Book Review: Moll Flanders by Daniel Defoe

Moll Flanders by Daniel Defoe
My rating: 3 of 5 stars

Written by Defoe in 1722 under a pseudonym so his readers would think it an actual journal of the ribald fortunes and misfortunes of a woman in eighteenth-century London, the book remains a picaresque novel of astonishing vitality. From her birth in Newgate Prison to her ascent to a position of wealth and stature, Moll Flanders demonstrates both a mercantile spirit and an indomitable will. This vivid saga of an irresistible and notorious heroine –her high misdemeanors and delinquencies, her varied careers as a prostitute, a charming and faithful wife, a thief, and a convict– endures today as one of the liveliest, most candid records of a woman’s progress through the hypocritical labyrinth of society ever recorded.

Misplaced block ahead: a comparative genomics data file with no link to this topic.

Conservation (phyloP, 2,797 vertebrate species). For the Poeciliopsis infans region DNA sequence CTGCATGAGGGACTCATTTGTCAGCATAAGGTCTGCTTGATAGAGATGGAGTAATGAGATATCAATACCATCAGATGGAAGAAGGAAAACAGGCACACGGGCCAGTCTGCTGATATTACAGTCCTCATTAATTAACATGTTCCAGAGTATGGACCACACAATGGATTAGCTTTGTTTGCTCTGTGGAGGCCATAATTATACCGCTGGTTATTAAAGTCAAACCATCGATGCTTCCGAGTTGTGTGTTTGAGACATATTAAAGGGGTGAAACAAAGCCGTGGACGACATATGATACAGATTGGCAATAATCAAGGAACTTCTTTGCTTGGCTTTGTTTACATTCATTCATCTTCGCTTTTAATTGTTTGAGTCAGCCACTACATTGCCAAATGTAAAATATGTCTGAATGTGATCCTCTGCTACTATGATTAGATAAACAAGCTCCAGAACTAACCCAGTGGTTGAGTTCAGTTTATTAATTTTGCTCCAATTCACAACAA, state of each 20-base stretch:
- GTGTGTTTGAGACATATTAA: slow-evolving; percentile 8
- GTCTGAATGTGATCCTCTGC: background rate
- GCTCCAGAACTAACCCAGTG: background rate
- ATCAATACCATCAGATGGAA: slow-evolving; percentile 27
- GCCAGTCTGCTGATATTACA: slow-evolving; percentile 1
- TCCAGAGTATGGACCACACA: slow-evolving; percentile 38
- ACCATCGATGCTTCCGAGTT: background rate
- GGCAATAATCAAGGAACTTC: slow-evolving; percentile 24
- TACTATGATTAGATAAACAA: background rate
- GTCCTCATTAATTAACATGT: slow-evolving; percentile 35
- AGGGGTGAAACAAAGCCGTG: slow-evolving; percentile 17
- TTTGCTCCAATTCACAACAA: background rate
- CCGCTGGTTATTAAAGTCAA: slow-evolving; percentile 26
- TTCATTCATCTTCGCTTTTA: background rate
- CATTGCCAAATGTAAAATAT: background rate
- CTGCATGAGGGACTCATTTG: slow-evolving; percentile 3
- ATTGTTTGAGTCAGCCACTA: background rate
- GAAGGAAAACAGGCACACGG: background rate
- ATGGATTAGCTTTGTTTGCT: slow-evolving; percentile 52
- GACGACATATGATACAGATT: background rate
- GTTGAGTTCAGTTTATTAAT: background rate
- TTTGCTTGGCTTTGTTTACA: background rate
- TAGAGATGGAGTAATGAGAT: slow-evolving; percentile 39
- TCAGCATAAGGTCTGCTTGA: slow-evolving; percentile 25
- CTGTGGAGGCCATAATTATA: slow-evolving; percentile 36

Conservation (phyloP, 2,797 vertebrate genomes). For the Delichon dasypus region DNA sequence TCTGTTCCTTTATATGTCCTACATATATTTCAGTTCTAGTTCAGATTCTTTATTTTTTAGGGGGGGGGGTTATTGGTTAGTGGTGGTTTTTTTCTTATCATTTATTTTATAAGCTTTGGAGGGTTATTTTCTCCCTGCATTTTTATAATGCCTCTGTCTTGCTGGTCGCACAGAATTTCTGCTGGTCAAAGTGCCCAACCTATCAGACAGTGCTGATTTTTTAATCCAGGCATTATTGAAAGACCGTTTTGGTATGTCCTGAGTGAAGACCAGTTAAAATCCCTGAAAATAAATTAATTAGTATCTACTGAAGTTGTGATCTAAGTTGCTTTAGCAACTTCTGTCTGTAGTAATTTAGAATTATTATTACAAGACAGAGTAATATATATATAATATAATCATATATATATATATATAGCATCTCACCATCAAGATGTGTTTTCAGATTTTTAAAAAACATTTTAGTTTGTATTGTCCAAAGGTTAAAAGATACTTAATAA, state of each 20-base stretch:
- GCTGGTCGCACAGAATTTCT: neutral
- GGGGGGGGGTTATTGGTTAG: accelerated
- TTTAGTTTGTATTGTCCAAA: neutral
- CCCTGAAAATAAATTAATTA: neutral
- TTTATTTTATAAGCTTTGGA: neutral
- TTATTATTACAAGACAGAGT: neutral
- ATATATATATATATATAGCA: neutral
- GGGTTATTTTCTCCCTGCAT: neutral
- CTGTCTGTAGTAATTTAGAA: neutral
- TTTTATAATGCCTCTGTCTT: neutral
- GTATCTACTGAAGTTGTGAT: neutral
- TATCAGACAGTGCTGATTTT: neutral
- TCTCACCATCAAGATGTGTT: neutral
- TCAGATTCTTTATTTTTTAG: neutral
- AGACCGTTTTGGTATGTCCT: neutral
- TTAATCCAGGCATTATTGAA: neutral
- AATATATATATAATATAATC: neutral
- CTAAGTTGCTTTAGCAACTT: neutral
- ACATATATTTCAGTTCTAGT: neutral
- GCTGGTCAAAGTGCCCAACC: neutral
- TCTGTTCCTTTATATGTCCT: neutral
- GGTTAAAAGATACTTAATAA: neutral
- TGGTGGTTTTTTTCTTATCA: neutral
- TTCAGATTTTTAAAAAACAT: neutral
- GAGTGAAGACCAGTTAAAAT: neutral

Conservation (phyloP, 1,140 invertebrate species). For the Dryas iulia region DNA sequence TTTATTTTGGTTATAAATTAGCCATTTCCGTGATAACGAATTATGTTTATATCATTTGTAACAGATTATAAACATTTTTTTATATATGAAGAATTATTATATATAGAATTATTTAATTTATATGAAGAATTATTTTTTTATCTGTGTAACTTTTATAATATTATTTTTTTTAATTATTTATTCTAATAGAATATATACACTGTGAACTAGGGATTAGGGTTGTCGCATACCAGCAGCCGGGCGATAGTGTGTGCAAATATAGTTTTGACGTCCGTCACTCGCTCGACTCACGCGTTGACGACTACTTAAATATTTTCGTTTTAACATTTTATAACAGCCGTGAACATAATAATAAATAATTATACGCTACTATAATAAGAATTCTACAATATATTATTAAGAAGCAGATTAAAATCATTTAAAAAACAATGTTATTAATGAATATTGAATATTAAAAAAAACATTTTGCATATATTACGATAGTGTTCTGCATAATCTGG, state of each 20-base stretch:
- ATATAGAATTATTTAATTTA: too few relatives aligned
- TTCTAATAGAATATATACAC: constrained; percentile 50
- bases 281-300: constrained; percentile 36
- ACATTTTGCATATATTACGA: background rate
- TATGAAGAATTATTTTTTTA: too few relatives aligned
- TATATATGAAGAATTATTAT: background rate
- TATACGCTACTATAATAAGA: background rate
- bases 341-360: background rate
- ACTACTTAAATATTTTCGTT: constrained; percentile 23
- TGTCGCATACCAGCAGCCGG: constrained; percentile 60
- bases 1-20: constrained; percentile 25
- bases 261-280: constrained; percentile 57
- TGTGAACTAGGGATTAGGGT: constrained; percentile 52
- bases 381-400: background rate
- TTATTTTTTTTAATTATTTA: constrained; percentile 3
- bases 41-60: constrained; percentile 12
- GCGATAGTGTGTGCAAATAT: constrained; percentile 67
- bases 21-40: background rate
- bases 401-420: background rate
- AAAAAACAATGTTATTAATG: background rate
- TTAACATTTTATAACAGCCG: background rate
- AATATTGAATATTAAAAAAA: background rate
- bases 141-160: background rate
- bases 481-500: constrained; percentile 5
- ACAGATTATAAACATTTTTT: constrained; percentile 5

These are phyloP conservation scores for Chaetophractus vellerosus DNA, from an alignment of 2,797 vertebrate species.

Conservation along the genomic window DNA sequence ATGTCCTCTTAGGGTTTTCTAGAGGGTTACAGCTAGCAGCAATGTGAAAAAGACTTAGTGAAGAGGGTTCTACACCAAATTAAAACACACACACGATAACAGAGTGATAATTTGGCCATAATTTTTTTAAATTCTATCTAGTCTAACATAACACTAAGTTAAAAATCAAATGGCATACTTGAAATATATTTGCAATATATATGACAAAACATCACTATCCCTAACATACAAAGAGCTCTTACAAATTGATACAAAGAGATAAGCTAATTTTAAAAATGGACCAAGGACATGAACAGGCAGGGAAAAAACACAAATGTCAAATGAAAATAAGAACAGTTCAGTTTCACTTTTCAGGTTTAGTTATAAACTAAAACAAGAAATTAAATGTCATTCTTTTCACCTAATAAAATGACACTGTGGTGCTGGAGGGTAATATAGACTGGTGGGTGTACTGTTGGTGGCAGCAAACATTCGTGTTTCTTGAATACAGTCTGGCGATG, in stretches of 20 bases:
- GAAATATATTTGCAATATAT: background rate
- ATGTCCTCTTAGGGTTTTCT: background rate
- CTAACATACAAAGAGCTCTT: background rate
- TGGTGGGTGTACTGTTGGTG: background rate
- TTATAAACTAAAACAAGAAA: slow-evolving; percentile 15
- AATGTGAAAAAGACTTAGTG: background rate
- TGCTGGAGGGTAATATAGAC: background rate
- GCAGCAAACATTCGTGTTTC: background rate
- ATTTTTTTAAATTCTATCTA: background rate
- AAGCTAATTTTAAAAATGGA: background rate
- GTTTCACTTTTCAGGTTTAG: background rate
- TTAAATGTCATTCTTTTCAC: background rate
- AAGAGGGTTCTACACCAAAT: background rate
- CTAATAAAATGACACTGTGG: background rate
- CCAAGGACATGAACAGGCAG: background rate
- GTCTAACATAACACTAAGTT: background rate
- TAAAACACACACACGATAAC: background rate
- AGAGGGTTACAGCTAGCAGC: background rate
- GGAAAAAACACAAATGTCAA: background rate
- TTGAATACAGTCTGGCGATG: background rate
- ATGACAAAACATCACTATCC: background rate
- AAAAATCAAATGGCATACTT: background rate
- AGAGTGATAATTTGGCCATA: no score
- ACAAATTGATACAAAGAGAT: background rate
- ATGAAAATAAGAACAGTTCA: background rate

Listened to as an Audiobook on CD. Book was written detailing the adventures of Moll Flanders, who lives by her wits and her body. Her fortune is made several times by herself, but is lost again, mostly due to her poor choice in men (drunks, womanisers, already married etc).

The narrative is bawdy, jolly etc. and it can easily be appreciated how it caused a stir when it was published (and therefore also rather saught after). 

It is both a serious (about a world where a woman can rarely survive on her own and with few rights to even her own money) and not-serious tale (she goes through husbands with almost every chapter). As a result of these dalliances, she has plenty of children, of which little is heard off once they are packed off somewhere else, to ensure that Moll isn’t hindered by a flock of children following her. I dont know if a woman would really do this, or whether this is Defoe’s “wishful thinking” of fertile women not actually having children in tow.

Overall an enjoyable lighthearted 18th century romp that is the source of many a TV adaptation, that are often considered bawdy by contemporary standards.


3 thoughts on “Book Review: Moll Flanders by Daniel Defoe

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